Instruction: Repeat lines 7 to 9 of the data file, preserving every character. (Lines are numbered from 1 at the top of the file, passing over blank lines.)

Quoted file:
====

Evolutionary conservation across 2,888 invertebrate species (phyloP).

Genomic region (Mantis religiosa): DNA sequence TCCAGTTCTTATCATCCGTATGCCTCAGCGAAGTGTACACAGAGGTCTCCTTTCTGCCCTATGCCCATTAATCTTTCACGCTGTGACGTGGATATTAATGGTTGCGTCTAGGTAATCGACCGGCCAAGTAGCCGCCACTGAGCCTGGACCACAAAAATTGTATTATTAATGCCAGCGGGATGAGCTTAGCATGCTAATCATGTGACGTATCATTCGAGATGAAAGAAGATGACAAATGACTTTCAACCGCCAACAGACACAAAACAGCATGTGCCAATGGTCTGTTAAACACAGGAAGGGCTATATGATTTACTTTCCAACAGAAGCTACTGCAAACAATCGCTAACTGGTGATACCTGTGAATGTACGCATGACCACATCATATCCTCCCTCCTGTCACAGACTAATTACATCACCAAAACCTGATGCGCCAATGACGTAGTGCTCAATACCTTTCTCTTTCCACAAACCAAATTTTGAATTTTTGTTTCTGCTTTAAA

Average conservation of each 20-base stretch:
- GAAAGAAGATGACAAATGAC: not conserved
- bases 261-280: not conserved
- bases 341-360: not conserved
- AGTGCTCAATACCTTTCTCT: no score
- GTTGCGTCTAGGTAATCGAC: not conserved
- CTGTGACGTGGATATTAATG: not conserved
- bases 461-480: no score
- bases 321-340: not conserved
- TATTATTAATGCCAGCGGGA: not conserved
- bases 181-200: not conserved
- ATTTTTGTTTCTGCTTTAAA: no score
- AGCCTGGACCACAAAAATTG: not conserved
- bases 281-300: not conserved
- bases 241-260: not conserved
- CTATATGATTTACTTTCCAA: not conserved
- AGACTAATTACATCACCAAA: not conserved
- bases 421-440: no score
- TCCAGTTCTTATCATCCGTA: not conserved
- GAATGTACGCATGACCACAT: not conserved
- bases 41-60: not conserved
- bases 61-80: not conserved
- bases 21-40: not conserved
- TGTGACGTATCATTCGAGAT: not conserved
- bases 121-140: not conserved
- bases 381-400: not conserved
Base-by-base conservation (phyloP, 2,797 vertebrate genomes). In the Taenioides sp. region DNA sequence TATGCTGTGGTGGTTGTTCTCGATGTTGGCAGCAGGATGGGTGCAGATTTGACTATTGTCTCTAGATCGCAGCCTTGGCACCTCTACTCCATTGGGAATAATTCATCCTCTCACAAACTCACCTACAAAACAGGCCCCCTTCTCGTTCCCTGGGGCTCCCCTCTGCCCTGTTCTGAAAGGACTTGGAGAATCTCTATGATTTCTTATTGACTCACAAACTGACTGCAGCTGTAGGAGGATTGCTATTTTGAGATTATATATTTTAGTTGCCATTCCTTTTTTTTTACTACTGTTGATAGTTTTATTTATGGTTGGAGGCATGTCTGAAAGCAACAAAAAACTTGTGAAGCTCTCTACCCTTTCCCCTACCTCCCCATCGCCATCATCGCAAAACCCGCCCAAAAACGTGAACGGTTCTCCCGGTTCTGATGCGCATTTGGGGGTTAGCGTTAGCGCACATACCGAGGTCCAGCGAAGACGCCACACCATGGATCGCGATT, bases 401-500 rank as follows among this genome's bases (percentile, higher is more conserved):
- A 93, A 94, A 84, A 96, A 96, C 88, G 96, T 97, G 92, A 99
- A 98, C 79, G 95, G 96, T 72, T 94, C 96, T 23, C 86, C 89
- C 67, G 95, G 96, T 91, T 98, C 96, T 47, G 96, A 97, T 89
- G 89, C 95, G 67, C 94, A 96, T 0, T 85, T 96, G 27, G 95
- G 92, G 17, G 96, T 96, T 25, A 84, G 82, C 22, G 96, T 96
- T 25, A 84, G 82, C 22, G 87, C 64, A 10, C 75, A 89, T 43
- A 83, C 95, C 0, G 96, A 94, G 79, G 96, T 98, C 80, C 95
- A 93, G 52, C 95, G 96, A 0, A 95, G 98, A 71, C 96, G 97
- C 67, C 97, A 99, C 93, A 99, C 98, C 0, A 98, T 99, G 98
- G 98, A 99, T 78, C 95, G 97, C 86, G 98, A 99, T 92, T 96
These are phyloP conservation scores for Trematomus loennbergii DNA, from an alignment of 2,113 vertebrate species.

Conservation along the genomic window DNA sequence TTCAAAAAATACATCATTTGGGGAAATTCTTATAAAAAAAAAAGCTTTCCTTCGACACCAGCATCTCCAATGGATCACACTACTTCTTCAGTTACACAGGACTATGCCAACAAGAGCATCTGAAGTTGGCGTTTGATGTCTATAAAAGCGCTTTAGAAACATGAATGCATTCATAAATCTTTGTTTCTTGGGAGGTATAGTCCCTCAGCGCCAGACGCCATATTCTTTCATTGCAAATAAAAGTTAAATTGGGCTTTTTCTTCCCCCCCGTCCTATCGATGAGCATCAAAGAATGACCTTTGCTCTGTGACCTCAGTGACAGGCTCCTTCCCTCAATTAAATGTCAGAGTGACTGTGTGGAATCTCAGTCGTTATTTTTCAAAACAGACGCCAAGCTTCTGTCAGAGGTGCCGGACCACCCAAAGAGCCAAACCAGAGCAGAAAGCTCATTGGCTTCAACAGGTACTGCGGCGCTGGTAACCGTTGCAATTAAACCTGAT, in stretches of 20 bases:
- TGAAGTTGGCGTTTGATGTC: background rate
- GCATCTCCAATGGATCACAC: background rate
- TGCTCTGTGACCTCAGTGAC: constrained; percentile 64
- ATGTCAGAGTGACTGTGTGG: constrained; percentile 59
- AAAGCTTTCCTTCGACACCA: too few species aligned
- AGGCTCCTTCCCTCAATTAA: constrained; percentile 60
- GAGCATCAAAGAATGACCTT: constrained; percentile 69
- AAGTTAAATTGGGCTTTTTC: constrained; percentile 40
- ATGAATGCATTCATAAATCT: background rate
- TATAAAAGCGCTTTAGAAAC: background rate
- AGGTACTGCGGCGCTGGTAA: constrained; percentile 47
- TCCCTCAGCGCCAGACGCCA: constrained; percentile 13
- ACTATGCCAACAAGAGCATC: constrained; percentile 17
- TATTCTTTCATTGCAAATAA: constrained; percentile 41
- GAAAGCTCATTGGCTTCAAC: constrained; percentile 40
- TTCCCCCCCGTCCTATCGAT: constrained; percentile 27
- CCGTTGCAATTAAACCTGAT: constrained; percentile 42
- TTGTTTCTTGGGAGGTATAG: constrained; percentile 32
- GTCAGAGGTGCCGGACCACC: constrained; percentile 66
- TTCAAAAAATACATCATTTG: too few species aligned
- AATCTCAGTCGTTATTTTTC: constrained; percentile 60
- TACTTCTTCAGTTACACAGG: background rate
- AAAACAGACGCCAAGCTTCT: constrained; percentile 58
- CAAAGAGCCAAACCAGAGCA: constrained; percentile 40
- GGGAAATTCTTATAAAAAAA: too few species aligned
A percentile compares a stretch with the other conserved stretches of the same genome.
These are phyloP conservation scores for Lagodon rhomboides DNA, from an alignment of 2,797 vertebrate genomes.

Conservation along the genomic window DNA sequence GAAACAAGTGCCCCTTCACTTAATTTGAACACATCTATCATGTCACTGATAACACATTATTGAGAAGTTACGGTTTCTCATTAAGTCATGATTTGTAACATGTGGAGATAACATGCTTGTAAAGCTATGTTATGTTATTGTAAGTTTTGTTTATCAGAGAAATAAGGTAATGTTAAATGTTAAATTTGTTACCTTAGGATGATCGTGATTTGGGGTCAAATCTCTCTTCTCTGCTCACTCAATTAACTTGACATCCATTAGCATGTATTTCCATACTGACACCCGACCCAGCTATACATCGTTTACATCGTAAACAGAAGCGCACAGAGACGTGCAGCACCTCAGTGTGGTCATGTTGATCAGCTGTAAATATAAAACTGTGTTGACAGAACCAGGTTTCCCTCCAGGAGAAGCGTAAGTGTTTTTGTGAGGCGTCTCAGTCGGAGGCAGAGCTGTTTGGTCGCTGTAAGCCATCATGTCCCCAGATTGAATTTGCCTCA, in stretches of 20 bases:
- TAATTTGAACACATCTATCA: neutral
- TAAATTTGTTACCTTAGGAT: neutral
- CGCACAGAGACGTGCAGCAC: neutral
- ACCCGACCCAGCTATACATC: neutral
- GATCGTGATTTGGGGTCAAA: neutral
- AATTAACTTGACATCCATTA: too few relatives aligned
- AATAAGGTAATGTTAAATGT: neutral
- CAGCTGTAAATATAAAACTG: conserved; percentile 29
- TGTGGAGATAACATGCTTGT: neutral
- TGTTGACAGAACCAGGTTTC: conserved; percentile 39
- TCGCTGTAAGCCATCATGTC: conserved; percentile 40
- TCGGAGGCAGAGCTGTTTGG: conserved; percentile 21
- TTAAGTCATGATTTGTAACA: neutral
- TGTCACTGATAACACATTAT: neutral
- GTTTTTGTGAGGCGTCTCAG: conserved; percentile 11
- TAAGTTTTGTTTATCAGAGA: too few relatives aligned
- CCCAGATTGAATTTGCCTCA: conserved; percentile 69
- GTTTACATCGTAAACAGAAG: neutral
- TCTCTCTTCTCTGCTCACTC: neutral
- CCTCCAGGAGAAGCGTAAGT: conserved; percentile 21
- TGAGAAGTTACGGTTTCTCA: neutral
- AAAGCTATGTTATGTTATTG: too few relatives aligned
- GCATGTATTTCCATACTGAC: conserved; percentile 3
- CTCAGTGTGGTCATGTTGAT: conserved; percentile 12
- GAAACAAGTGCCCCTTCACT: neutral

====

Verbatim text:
- AGTGCTCAATACCTTTCTCT: no score
- GTTGCGTCTAGGTAATCGAC: not conserved
- CTGTGACGTGGATATTAATG: not conserved